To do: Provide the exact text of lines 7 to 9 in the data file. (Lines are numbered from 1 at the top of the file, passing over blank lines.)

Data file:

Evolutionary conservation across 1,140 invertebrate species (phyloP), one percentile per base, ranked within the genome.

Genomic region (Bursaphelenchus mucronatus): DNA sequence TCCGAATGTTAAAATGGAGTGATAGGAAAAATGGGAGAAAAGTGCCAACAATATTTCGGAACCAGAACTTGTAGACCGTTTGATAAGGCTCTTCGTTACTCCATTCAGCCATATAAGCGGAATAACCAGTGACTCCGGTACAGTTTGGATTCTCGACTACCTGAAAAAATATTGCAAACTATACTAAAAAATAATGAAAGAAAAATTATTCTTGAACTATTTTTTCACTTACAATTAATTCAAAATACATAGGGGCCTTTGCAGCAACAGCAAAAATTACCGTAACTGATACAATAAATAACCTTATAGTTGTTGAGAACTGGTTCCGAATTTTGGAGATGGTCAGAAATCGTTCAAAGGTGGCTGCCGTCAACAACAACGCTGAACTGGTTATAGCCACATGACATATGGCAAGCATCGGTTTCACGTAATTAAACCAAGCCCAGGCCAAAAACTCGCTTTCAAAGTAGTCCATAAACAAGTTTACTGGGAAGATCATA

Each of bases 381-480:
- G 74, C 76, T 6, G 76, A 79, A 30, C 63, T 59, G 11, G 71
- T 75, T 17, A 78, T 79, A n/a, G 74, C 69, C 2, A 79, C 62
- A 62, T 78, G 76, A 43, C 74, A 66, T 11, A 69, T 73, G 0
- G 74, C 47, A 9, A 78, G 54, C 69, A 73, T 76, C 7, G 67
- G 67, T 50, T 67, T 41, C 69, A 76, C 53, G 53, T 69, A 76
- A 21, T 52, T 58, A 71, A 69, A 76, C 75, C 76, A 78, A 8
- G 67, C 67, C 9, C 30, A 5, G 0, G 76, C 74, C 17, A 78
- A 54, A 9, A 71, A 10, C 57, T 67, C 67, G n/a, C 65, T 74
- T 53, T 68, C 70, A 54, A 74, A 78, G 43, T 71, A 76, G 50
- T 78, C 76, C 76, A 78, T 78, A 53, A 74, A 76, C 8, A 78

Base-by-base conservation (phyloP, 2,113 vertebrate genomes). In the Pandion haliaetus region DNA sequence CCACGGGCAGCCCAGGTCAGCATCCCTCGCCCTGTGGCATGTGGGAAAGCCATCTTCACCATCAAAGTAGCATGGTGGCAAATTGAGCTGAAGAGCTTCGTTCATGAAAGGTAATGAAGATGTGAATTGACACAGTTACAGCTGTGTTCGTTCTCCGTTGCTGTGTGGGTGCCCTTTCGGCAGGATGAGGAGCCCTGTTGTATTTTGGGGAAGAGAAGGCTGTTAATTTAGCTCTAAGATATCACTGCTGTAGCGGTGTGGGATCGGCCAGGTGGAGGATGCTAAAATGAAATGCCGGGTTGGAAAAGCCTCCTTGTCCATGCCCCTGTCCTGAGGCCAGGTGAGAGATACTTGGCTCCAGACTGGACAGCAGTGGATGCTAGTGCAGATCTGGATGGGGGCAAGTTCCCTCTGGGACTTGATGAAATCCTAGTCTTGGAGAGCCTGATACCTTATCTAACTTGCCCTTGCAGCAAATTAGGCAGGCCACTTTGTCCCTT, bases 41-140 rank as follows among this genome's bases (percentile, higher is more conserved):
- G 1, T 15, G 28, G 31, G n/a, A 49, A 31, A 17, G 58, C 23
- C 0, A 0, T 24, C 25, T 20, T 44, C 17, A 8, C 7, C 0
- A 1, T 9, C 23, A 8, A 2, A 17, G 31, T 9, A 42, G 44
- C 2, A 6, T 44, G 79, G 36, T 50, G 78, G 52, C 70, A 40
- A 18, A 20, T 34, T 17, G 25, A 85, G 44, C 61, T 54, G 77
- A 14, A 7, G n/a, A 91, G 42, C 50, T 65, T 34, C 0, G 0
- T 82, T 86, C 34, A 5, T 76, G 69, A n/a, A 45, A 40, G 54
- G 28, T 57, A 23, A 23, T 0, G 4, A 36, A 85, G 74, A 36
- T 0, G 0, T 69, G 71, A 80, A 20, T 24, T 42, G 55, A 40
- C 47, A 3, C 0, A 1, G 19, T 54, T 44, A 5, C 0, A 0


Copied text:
- G 74, C 47, A 9, A 78, G 54, C 69, A 73, T 76, C 7, G 67
- G 67, T 50, T 67, T 41, C 69, A 76, C 53, G 53, T 69, A 76
- A 21, T 52, T 58, A 71, A 69, A 76, C 75, C 76, A 78, A 8